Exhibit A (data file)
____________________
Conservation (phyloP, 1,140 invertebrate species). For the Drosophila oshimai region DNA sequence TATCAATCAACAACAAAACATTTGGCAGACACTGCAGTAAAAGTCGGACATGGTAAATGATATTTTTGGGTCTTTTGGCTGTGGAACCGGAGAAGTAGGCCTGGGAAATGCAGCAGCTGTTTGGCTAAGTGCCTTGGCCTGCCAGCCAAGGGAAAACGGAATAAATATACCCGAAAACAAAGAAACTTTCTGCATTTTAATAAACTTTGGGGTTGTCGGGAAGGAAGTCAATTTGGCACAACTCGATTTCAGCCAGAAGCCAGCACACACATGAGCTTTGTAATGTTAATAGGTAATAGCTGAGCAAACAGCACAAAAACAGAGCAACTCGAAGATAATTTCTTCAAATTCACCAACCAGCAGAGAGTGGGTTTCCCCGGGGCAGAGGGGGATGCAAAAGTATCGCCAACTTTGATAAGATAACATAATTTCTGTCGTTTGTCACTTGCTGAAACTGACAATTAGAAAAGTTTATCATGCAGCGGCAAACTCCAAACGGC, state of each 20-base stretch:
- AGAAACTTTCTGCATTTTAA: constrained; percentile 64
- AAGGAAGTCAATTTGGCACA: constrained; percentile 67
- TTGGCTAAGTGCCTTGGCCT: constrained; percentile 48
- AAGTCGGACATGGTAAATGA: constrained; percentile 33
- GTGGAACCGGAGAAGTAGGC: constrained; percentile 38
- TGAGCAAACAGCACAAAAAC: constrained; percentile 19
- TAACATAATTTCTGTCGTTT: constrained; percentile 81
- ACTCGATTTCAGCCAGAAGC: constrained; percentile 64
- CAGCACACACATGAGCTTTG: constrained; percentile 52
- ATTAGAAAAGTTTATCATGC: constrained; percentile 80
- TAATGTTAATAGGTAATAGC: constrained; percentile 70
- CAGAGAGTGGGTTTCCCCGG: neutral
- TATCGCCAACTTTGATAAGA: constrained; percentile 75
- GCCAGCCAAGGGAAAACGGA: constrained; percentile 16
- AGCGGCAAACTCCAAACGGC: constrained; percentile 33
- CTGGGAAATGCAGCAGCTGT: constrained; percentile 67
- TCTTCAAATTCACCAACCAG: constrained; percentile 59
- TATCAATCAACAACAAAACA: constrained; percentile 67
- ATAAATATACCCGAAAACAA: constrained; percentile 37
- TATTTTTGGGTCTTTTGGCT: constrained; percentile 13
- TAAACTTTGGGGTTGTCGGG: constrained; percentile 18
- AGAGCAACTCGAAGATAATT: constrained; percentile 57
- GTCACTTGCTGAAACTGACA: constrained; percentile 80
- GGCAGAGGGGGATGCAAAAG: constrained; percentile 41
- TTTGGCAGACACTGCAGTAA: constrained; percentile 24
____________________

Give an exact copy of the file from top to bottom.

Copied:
Conservation (phyloP, 1,140 invertebrate species). For the Drosophila oshimai region DNA sequence TATCAATCAACAACAAAACATTTGGCAGACACTGCAGTAAAAGTCGGACATGGTAAATGATATTTTTGGGTCTTTTGGCTGTGGAACCGGAGAAGTAGGCCTGGGAAATGCAGCAGCTGTTTGGCTAAGTGCCTTGGCCTGCCAGCCAAGGGAAAACGGAATAAATATACCCGAAAACAAAGAAACTTTCTGCATTTTAATAAACTTTGGGGTTGTCGGGAAGGAAGTCAATTTGGCACAACTCGATTTCAGCCAGAAGCCAGCACACACATGAGCTTTGTAATGTTAATAGGTAATAGCTGAGCAAACAGCACAAAAACAGAGCAACTCGAAGATAATTTCTTCAAATTCACCAACCAGCAGAGAGTGGGTTTCCCCGGGGCAGAGGGGGATGCAAAAGTATCGCCAACTTTGATAAGATAACATAATTTCTGTCGTTTGTCACTTGCTGAAACTGACAATTAGAAAAGTTTATCATGCAGCGGCAAACTCCAAACGGC, state of each 20-base stretch:
- AGAAACTTTCTGCATTTTAA: constrained; percentile 64
- AAGGAAGTCAATTTGGCACA: constrained; percentile 67
- TTGGCTAAGTGCCTTGGCCT: constrained; percentile 48
- AAGTCGGACATGGTAAATGA: constrained; percentile 33
- GTGGAACCGGAGAAGTAGGC: constrained; percentile 38
- TGAGCAAACAGCACAAAAAC: constrained; percentile 19
- TAACATAATTTCTGTCGTTT: constrained; percentile 81
- ACTCGATTTCAGCCAGAAGC: constrained; percentile 64
- CAGCACACACATGAGCTTTG: constrained; percentile 52
- ATTAGAAAAGTTTATCATGC: constrained; percentile 80
- TAATGTTAATAGGTAATAGC: constrained; percentile 70
- CAGAGAGTGGGTTTCCCCGG: neutral
- TATCGCCAACTTTGATAAGA: constrained; percentile 75
- GCCAGCCAAGGGAAAACGGA: constrained; percentile 16
- AGCGGCAAACTCCAAACGGC: constrained; percentile 33
- CTGGGAAATGCAGCAGCTGT: constrained; percentile 67
- TCTTCAAATTCACCAACCAG: constrained; percentile 59
- TATCAATCAACAACAAAACA: constrained; percentile 67
- ATAAATATACCCGAAAACAA: constrained; percentile 37
- TATTTTTGGGTCTTTTGGCT: constrained; percentile 13
- TAAACTTTGGGGTTGTCGGG: constrained; percentile 18
- AGAGCAACTCGAAGATAATT: constrained; percentile 57
- GTCACTTGCTGAAACTGACA: constrained; percentile 80
- GGCAGAGGGGGATGCAAAAG: constrained; percentile 41
- TTTGGCAGACACTGCAGTAA: constrained; percentile 24